• Help their patients navigate pre, pro and post biotics and other diet practices.
Additional information

As required by the Accreditation Council for Continuing Medical Education (ACCME) and in accordance with the American College of Allergy, Asthma and Immunology (ACAAI) policy, all individuals in a position to control or influence the content of an activity must disclose all financial relationships with any ineligible company that have occurred within the past 24 months. The ACCME defines a “ineligible company” as companies whose primary business is producing, marketing, selling, re-selling, or distributing health care goods or services, used by or on patients. Examples of such organizations include: 
•    Advertising, marketing, or communication firms whose clients are ineligible companies
•    Bio-medical startups that have begun a governmental regulatory approval process
•    Compounding pharmacies that manufacture proprietary compounds
•    Device manufacturers or distributors
•    Diagnostic labs that sell proprietary products
•    Growers, distributors, manufacturers or sellers of medical foods and dietary supplements
•    Manufacturers of health-related wearable products
•    Pharmaceutical companies or distributors
•    Pharmacy benefit managers
•    Reagent manufacturers or sellers
The ACCME does not consider providers of clinical service directly to patients to be commercial interests. For more information, visit www.accme.org. All identified relevant relationships must be mitigated and the educational content thoroughly vetted for fair balance, scientific objectivity, and appropriateness of patient care recommendations. It is required that disclosure of or absence of relevant financial relationships be provided to the learners prior to the start of the activity.
Learners must also be informed when off-label, experimental/investigational uses of drugs or devices are discussed in an educational activity or included in related materials.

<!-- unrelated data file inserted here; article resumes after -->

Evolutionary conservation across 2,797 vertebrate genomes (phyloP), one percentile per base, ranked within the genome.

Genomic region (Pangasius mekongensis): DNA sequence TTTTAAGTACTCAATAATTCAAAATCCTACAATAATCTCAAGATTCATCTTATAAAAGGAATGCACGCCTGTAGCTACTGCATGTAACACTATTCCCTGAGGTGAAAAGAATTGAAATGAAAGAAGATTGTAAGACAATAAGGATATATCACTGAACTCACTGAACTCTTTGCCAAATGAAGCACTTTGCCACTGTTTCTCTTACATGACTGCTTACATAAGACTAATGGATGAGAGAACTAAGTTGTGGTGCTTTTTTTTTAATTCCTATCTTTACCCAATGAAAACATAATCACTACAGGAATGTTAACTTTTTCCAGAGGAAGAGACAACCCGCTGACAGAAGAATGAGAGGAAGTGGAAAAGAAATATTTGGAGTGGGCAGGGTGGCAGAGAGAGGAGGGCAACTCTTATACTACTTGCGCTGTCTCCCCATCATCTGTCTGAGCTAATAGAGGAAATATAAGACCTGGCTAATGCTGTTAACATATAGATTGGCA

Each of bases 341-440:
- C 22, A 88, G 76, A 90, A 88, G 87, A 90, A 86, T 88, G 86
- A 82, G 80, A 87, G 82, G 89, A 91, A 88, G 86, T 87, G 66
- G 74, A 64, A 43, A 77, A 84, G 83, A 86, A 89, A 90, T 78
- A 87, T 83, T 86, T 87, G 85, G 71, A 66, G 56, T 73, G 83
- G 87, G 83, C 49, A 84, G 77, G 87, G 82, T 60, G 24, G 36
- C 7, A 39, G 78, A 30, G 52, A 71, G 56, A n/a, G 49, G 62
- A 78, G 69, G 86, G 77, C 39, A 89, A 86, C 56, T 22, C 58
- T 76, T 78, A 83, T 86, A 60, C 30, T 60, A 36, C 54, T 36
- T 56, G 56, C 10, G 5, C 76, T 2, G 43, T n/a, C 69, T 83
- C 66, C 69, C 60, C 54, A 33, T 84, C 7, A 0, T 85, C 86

Disclosure in no way implies that the information presented is biased or of lesser quality. It is incumbent upon course participants to be aware of these factors in interpreting the program contents and evaluating recommendations. Moreover, expressed views do not necessarily reflect the opinions of the ACAAI. All identified relevant financial relationships have been mitigated.

Course summary
Available credit: 
  • 9.25 AMA PRA Category 1 Credit™
  • 9.25 Attendance
  • 9.25 CBRN
Course opens: 
Course expires: 

Jay A. Lieberman, MD, FACAAI  
Jonathan A. Bernstein, MD, FACAAI  
Marc A. Riedl, MD, MS  
Mark Boguniewicz, MD, FACAAI
Desiree E. Larenas-Linnemann, MD, FACAAI  
Ari Heffes-Doon, MD  
Jonathan Lyons, MD  
Paul Turner, PhD
Kathleen R. May, MD, FACAAI  
Bryan L. Martin, DO, FACAAI  
Ignacio J. Ansotegui, MD, PhD  
Sandra N. Gonzalez-Diaz, MD, PhD, FACAAI  
Mário Morais-Almeida, MD
Caroline C. Horner, MD  
Jordan S. Orange, MD, PhD, FACAAI  
Javier Chinen, MD, PhD  
Jennifer R. Heimall, MD, FACAAI
Sandra M. Gawchik, DO, FACAAI  
Russell A. Settipane, MD, FACAAI  
Michael S. Blaiss, MD, FACAAI  
Justin C. Greiwe, MD, FACAAI  
Don A. Bukstein, MD, FACAAI  
Lawrence M. DuBuske, MD, FACAAI
Payel Gupta, MD, FACAAI  
Anil Patel, MD, FACAAI  
Dipa K. Sheth, MD, FACAAI, FAAAAI  
Gary K. Soffer, MD 
Anil Nanda, MD, FACAAI  
Atoosa Kourosh, MD, MPH, FACAAI
William K. Dolen, MD, EF  
Fernanda D. Young, MD 
Allison C. Ramsey, MD, FACAAI  
Rebecca R. Saff, MD, PhD  
Mariana C. Castells, MD, PhD, FACAAI  
John M. Kelso, MD, FACAAI

Available Credit

  • 9.25 AMA PRA Category 1 Credit™
  • 9.25 Attendance
  • 9.25 CBRN